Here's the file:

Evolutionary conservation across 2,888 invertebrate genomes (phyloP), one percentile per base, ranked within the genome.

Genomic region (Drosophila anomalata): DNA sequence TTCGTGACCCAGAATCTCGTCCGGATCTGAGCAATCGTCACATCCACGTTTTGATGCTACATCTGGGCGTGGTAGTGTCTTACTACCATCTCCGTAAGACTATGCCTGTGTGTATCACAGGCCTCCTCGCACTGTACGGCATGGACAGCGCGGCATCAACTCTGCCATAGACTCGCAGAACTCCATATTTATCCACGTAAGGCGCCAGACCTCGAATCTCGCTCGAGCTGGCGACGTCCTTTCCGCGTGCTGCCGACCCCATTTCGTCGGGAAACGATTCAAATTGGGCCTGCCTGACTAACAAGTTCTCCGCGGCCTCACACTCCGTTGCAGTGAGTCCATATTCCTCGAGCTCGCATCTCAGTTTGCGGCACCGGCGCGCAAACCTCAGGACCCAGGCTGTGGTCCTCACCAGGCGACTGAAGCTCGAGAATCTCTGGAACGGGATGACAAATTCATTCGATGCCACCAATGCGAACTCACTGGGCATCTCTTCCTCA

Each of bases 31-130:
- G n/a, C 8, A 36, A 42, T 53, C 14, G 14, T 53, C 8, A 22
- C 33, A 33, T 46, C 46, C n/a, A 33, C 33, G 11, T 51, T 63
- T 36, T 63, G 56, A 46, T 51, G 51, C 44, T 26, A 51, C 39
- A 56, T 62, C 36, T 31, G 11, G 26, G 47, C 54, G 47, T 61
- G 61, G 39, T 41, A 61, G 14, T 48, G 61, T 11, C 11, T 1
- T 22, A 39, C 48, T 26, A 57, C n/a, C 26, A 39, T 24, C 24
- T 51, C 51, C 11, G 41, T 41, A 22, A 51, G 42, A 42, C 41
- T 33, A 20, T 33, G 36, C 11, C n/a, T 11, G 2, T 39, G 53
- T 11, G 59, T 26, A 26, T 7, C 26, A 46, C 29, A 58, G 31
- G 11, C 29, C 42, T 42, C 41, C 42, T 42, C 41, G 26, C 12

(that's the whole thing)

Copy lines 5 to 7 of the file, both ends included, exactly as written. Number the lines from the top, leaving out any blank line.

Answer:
- C 33, A 33, T 46, C 46, C n/a, A 33, C 33, G 11, T 51, T 63
- T 36, T 63, G 56, A 46, T 51, G 51, C 44, T 26, A 51, C 39
- A 56, T 62, C 36, T 31, G 11, G 26, G 47, C 54, G 47, T 61